The History of the Macintosh
In 1978, the Apple Lisa began development as the embodiment of applied and humanised computing being demonstrated at Xerox Parc.
Steve Jobs was in charge of this expensive failure, and saw his first GUI-based computing solution out-performed by the Macintosh.
Jef Raskin began the Mac project in 1979 as a CLI-based, mass-market computer, but Jobs took over this project after the failure of Lisa, bringing GUI to the Mac project.
HID, cheaper prices, an amazing advertisement campaign and much improved reliability saw the Mac grab both mindshare and bring in vital profits.
Although Jobs became the most important person in the history of technology, when young, his driven and untempered personalty did not help professional relationships. He was removed from Apple in 1985 due also to the series of market failures.
Over the next ten years, the Macintosh underwent several internal upgrades and packaging updates, and is the most recognisable computers from the 1980’s. The Macintosh Portable was one of the first active matrix LCD’s and SRAM released in 1989.
In 1991, the PowerBook 100 succeeded the Portable, and introduced the now-conventional layout of keyboard near the screen with a pointing device positioned between palm rests. All modern laptops follow this Sony-created design.
The Macintosh’s success through the 1980’s was desktop publishing, and in the 90’s, Apple pioneered QuickTime and QuickDraw, which today still form the basis of audio-visual playback and interactions with computers.
The 90’s also saw the death of both Mac and Apple: the software was separated from the hardware and licensed out, allowing cloners to draw dwindling profits away from Apple, and forced Apple itself to release a large range of commodity computers.
Jobs was brought back to Apple in 1996, and in 1997 reformed the company. His experiences creating NeXT Computers and Pixar Animation Studios greatly tempered his leadership and visionary skills.
Over the next three years, Jobs completely re-packaged the Mac and rebranded Apple, protected Apple’s IP and brand identity, and began the Macintosh’s current iconic place in history: the iMac and PowerBook G3 in 1998, and the iBook and the PowerMac G3 in 1999.
Sir Jonny Ives, who joined Apple in 1992, and Tim Cook, who joined in 1998, and Bob Mansfield in 1999, are only three of many who significantly contributed to the success of the Macintosh beginning in the late 1990’s.
The Mac gained its most important advantage in 2005 when Jobs switched their processors to Intel. The result was that all then-commonly formatted software could be easily ported to the Macintosh. The Mac’s design also gradually shifted from plastics to alloys.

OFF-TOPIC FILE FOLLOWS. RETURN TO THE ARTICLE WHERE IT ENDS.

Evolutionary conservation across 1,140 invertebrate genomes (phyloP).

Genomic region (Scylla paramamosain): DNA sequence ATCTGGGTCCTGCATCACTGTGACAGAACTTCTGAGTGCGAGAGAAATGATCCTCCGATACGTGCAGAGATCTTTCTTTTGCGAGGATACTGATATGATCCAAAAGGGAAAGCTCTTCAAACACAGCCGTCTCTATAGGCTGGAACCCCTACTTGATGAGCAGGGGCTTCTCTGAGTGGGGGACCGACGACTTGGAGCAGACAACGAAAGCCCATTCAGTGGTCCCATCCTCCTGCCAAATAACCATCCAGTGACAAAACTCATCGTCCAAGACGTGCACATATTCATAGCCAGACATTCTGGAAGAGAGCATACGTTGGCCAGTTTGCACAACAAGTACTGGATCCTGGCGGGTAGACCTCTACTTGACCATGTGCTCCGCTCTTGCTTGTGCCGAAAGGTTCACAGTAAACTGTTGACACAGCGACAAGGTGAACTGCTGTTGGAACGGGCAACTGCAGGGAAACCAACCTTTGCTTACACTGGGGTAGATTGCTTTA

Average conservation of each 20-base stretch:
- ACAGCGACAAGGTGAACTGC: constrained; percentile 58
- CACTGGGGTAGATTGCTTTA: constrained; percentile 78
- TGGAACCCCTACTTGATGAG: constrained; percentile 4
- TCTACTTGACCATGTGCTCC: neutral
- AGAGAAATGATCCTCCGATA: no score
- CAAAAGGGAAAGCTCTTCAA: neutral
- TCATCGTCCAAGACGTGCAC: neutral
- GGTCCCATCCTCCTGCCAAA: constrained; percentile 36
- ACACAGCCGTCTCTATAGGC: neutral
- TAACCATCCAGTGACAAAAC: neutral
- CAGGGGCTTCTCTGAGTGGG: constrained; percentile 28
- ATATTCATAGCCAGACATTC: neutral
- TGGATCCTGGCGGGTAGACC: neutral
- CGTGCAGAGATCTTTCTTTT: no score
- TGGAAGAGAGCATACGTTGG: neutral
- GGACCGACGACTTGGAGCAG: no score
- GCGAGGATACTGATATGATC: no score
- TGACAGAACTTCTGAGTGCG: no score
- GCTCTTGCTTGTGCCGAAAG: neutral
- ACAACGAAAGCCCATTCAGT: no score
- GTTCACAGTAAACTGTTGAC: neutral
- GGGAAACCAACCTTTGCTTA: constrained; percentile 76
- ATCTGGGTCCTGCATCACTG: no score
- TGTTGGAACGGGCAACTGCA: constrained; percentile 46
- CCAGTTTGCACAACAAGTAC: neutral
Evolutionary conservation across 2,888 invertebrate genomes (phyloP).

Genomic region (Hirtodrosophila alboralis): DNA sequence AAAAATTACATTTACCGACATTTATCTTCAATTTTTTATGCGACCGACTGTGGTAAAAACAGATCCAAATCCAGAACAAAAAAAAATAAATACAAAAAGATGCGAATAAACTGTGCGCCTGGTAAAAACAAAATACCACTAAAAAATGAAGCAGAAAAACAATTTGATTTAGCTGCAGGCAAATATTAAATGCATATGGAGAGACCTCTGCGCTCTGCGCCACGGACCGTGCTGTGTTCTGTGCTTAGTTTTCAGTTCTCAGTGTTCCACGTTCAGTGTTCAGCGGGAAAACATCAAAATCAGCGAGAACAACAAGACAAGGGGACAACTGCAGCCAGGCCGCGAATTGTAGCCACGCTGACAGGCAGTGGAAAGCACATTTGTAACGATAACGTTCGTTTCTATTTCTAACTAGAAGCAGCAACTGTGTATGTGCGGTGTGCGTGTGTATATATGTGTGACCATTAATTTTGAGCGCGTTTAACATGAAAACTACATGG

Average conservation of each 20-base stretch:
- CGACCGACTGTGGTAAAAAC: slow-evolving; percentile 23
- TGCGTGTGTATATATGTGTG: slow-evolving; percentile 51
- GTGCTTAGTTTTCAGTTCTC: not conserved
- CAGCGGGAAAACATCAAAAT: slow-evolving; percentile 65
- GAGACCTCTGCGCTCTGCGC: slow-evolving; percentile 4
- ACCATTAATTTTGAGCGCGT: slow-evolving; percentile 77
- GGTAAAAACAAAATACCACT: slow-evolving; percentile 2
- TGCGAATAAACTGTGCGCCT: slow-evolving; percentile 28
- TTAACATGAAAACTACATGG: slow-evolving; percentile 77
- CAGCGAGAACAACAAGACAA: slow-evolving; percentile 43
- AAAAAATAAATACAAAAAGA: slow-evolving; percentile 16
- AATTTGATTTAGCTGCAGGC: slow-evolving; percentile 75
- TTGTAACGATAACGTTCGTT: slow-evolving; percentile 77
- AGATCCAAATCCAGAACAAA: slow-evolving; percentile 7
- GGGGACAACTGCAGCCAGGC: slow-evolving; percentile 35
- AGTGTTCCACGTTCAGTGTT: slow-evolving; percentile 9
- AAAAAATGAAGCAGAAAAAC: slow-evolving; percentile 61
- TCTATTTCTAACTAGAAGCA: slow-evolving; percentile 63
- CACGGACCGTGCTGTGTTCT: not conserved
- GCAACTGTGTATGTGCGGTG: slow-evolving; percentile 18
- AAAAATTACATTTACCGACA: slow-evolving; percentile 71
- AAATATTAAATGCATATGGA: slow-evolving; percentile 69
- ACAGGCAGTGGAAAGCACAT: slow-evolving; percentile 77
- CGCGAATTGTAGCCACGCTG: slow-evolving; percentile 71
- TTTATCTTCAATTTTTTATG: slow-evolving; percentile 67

The biggest leap for the Macintosh was to mobile: in 2007, the iPhone was met with incredulity, but soon was the market favourite. In 2008, the MacBook Air completely reset standards of what a portable computer ought to be, and in 2010, the iPad presented what is now the most revolutionary mobile computing solutions in history.
The iOS operating system and the macOS operating system are both based on the same UNIX/Mach/BSD bases incorporating significant open source code. Apple deliberately tailored iOS for touch-input, and macOS for non-touch: these are the two versions of Macintosh.
While macOS aka OSX gave birth to iOS aka iPhone OS, iOS has likewise given birth to WatchOS, tvOS and enabled Continuity, CarPlay, AirPlay, iCloud and iPad’s specialised version of iOS.
From 2015, the Mac has received new hardware such as the butterfly mechanism keyboard, security T2 fingerprint readers, APFS filling systems, PCIe storage, 10nm chips, non-replaceable configurations and a sleuth of visual upgrades such as P3, 4K and 5K screens, TrueTone, and variable refresh capabilities, some of which derived from iPad.
The Mac also continues its advancement of ease-of-use, such only providing the USBC ports or wireless connectivity, minimisation of mass, and energy efficiency. The Mac is also the leader in recycled material usage at purchase, and renewable energy usage after purchase.
In 2018, Apple presented software advancements supporting developers in porting iOS-based apps to the Mac. And while iOS is pioneering AR, UIKit means the Mac is also due to benefit from the larger base of iPad, and of course, iPhone.
The Mac forms the core of Apple’s success, and is moving in harmony with all Apple’s other product and service ventures.